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Cash gifts -- tacky or practical? Gifters weigh in

SEBRING -For the last few years, Loring Hill has been sending cash gifts to his family in Vermont.

He used to send checks but keeping track of them was getting hard, and sometimes they got misplaced.

So, the retired snowbird stuffs cash in a Christmas card and mails it.

"I don't know what they want," he reasoned. "I don't know their sizes."

In the last few years, especially when the economic downturn started,

cash as gifts started getting popular.

When Consumerreports.org surveyed Americans last holiday season, 37 percent were considering giving cash gifts. Another 46 percent were contemplating cash equivalents: gift cards or gift certificates. Only clothing and toys ranked as high, they say.

"As a gift, cash is king, especially during the holidays. Nothing trumpets its value more clearly than a crisp Andrew Jackson $20 bill or a smirking Ben Franklin C-note," the group adds.

While most children are drawn to cash, some adults prefer money, too, in part to help pay off bills.

Giving cash also takes the stress off gift hunting, some say, and lets people buy what they really want.

That trend also raises the question of the etiquette of cash-gifting to family and friends.

Needless to say, not everyone likes the idea of just handing cold dollar bills.

Trifornia Rudolph gives gift cards instead. So does Robert OConnor.

"No cash. Cash is not a personal thing," Rudolph said.

Some people like to combine them together.

Donna Rowe sends her 11-year-old grandson a gift and sometimes cash.

"He likes it," she said of the monetary gift."I like him to have some cash, too."

Sometimes, she gives a cash gift to help pay a pricey item on family members' gift list, like her son-in-law's, who wants a sound system in the $300-$400 price range.

Rowe is going to send some cash for his birthday to help pay for it, but he gets a gift, too, she smiled.

Kathy Wilds also has been giving cash or gift cards to family members for years. "The way I look at it, it's the right size, color, and what they truly wanted," she wrote on Highlands Today's Facebook page.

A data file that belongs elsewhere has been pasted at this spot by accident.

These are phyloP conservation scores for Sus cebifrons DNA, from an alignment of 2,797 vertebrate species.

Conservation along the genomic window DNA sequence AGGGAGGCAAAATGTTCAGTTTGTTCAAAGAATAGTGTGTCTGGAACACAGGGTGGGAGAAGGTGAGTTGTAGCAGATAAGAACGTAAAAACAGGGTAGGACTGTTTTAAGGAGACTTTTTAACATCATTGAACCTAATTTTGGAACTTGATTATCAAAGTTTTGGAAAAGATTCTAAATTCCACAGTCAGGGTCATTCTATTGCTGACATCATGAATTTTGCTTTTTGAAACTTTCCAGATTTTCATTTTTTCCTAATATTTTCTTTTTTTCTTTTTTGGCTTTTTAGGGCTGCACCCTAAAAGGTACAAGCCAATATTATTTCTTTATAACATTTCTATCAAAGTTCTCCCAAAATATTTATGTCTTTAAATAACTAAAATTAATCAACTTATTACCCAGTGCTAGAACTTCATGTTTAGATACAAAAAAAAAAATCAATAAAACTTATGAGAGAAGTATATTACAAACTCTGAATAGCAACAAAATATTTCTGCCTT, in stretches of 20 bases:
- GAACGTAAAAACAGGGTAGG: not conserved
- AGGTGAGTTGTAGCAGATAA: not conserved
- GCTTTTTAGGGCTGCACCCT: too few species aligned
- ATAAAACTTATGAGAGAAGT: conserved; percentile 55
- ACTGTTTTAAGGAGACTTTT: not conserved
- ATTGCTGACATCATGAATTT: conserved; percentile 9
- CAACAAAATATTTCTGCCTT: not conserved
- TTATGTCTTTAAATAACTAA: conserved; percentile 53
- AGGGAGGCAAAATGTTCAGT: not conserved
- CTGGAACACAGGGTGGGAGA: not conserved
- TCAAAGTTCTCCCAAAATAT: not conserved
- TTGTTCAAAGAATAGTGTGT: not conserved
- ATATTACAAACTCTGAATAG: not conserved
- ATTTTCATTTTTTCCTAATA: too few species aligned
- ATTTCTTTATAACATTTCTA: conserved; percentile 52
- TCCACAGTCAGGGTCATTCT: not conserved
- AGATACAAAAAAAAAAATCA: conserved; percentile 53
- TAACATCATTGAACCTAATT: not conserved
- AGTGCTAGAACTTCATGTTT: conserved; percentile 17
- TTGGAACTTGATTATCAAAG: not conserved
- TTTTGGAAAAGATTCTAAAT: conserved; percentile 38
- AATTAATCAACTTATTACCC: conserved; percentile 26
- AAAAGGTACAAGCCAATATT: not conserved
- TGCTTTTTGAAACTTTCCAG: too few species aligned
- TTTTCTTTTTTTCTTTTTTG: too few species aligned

A lady who did not want to give her name said she gets crisp dollar bills from the bank before putting them in a card.

There are also ways to dress up the cash gift to make it more personal, such as tying it with ribbon or a gift bow.

Wisebread.com had some other fun ideas for the crafty at heart: Making origami out of the money; or bunching all the dollar bills in a balloon, blowing it up and gifting the balloon along with a pin in a box.

The caveat, of course, is that the person getting the gift has to figure out that the balloon has to be popped in order to get to the real present.

While cash donations or gifts are common during holidays and birthdays, they are getting popular as wedding gifts too, some say.

Catey Hill, a resident financial expert at David's Bridal told CBS News, that it's "perfectly fine to write out a check for the couple."

She said many brides and grooms actually prefer it, especially after the recession. The average typical cash gift is around $150, she said.

Parents and family giving their children cash gifts can also use this opportunity to make it a teachable moment and get them to learn basic budgeting skills.

JD Financial Solutions & Insurance Group Inc.'s owner Joseph DeRenzis said the basic thing to do is to start a bank account.

To learn about how to save for college, go to savingforcollege.com, he said.

Another "cool" thing parents can do, and DeRenzis did it for his daughter with a Disney share, is to buy one share of a company, on oneshare.com, and hang it on the wall.

"Whether their passion is all things Disney or their hearts belong to Harley, stock ownership is the ultimate way to connect someone to their favorite company," the web site says.

"It's pretty cool," DeRenzis added. "They get to hang it on the wall."